Relationship between environmental factors and the formation of cyanobacterial blooms in a eutrophic pond in central Japan
Yamamoto, Yoshimasa; Tsukada, Hajime; Matsuzawa, Yuko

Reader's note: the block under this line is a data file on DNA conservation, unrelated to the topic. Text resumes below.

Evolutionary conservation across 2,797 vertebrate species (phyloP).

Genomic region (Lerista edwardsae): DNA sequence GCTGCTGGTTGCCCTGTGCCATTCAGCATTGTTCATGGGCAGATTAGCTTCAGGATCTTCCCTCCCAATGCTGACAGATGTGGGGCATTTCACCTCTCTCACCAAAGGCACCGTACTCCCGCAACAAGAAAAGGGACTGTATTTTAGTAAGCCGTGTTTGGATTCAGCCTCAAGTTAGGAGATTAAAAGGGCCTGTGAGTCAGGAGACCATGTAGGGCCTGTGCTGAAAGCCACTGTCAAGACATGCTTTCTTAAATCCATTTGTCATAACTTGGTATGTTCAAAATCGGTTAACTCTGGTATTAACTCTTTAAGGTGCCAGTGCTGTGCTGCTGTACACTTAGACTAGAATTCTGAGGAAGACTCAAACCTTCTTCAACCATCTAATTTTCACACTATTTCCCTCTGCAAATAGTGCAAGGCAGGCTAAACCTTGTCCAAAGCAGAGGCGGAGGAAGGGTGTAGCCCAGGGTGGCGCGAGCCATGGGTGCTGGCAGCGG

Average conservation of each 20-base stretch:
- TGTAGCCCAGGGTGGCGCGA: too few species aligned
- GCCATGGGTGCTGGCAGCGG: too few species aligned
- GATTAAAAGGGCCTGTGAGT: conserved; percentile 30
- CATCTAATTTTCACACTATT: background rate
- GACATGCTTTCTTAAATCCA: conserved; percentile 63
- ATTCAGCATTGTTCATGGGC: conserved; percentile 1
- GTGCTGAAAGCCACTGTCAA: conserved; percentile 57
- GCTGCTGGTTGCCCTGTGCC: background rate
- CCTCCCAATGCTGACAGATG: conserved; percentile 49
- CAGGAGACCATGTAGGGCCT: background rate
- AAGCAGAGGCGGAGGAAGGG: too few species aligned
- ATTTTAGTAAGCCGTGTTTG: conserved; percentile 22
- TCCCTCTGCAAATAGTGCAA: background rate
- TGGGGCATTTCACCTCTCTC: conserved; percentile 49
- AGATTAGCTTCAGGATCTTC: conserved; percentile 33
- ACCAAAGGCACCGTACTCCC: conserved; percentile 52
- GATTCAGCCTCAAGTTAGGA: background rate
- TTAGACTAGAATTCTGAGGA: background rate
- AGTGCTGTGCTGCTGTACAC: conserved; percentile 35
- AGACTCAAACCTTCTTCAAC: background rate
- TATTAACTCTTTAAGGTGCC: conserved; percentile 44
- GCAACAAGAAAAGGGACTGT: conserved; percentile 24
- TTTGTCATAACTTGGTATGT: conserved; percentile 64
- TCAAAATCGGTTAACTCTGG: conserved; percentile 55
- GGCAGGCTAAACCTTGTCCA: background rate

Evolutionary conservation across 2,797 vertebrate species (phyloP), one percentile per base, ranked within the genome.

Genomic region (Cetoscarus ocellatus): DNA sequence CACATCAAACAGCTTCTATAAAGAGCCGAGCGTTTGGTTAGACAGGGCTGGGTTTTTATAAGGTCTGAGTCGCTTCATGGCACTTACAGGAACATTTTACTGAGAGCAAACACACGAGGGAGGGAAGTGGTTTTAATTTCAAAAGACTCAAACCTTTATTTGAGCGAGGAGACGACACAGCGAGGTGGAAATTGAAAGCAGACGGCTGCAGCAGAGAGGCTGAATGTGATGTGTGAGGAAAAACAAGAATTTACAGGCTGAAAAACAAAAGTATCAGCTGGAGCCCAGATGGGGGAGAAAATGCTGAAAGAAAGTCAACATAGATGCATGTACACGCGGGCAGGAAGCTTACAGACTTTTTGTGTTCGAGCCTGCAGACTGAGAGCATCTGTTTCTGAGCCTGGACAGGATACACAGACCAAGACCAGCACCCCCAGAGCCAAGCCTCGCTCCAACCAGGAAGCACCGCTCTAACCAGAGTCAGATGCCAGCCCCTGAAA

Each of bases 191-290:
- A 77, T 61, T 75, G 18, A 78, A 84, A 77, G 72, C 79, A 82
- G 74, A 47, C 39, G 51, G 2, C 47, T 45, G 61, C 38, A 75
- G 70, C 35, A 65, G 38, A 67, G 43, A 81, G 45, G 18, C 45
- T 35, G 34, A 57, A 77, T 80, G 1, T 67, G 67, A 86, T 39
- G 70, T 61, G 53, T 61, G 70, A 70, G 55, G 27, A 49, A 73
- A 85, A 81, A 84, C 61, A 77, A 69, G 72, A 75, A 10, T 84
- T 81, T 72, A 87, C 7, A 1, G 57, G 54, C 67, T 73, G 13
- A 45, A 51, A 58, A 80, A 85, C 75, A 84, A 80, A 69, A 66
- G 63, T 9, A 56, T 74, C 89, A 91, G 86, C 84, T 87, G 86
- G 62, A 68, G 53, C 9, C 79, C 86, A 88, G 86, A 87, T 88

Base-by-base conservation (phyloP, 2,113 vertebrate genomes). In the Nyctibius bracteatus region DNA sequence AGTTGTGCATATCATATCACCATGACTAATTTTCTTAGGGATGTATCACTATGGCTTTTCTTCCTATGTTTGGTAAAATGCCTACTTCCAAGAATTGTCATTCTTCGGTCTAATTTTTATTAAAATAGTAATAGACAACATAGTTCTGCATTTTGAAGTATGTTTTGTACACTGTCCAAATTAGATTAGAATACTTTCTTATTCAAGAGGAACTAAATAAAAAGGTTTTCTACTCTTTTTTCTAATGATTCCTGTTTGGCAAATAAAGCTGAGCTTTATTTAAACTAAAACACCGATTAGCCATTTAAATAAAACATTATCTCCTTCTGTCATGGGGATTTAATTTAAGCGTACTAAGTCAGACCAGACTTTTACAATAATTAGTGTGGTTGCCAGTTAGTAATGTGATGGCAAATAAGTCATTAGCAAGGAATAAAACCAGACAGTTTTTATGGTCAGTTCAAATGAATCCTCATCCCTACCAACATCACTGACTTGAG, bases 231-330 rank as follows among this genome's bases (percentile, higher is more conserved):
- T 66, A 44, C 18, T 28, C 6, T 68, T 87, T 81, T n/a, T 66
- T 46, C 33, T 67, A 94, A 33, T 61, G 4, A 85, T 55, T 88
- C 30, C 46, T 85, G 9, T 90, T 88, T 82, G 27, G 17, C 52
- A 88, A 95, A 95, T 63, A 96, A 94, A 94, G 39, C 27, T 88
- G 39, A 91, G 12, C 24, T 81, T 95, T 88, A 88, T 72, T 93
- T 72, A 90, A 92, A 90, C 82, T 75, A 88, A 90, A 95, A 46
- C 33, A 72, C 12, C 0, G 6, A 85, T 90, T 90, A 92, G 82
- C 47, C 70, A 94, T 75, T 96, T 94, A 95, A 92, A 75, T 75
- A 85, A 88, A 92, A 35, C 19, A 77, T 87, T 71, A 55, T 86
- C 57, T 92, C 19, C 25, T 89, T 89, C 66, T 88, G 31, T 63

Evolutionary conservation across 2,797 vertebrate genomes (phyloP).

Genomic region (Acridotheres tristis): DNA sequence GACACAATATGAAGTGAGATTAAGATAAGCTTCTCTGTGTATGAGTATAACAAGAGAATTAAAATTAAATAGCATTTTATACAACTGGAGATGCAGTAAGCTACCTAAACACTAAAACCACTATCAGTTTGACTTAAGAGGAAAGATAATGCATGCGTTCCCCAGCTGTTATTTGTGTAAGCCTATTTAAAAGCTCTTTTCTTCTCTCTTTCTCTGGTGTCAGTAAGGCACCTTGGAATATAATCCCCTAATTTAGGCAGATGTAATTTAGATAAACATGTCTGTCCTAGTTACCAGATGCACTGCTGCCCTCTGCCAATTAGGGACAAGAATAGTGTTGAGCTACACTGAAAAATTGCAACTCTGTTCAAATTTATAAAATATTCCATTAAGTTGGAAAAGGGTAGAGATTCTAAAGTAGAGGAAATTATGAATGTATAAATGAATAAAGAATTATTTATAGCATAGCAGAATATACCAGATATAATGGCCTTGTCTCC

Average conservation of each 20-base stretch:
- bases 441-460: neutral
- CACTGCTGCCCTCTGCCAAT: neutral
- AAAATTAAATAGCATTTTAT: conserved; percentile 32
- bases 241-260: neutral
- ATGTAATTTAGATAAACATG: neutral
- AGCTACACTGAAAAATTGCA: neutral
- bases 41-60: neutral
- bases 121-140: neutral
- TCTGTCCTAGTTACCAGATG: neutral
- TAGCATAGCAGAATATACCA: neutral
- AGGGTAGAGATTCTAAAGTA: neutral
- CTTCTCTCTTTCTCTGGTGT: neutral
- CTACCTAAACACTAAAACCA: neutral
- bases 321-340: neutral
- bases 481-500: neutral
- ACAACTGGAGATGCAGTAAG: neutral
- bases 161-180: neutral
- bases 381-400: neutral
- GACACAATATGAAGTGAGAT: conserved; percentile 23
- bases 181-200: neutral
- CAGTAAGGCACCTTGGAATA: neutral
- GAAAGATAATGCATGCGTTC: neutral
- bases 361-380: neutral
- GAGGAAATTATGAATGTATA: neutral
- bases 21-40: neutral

The development of cyanobacterial blooms in a small eutrophic pond was monitored in 2006. Microcystis was the dominant genus in the study pond from May to October. Water temperature seemed to be largely responsible for the increase in Microcystis; recruitment of the colonies from the sediment and the growth of recruited colonies at high temperatures seemed to be particularly important in bloom formation. The ratio of total nitrogen (TN) to total phosphorus (TP) fell in May and remained low until November, implying a strong relationship between the formation of cyanobacterial blooms and low TN:TP ratios. High levels of chlorophyll a, as an indicator of cyanobacterial biomass, were associated with low TN:TP ratios, i.e. below 9.2 by mass. Significant correlations of the concentration of chlorophyll a with TN and TP concentrations during the period of cyanobacterial blooms imply that cyanobacterial intracellular nitrogen and phosphorus strongly regulate the water TN:TP ratio. Results of this study thus indicate that a low TN:TP ratio is attributed to cyanobacterial blooms.